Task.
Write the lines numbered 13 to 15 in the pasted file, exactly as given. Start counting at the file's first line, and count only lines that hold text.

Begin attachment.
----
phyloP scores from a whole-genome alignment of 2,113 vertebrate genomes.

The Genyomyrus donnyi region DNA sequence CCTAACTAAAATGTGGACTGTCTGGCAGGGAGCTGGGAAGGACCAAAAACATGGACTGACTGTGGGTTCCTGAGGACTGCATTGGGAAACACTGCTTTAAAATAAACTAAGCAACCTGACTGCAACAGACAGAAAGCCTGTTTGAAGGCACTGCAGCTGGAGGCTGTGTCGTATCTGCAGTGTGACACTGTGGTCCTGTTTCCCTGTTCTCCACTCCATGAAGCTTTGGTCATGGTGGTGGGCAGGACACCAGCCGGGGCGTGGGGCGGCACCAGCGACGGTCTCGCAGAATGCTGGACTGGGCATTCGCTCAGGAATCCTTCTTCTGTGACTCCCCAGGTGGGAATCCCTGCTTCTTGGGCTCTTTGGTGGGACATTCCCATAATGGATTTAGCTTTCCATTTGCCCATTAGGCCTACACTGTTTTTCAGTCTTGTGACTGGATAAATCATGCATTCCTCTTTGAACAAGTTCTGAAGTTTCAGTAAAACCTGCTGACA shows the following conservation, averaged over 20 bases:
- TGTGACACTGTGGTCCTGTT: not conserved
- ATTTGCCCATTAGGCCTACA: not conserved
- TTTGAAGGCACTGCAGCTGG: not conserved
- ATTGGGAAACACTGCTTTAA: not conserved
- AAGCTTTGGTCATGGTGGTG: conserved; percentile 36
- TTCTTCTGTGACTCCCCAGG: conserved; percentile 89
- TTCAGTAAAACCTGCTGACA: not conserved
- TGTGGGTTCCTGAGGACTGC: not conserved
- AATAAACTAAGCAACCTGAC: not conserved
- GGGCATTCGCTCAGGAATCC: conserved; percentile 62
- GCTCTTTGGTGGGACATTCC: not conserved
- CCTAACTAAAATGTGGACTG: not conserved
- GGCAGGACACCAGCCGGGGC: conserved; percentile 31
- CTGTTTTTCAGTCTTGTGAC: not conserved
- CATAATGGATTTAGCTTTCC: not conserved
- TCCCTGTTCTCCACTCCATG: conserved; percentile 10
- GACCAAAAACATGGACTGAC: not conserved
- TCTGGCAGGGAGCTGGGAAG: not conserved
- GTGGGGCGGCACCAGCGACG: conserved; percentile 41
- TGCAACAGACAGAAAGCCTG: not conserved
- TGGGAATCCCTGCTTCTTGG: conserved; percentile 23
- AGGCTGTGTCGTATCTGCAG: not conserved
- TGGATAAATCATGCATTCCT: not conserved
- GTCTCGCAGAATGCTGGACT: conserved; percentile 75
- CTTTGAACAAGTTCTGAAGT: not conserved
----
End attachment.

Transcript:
- GCTCTTTGGTGGGACATTCC: not conserved
- CCTAACTAAAATGTGGACTG: not conserved
- GGCAGGACACCAGCCGGGGC: conserved; percentile 31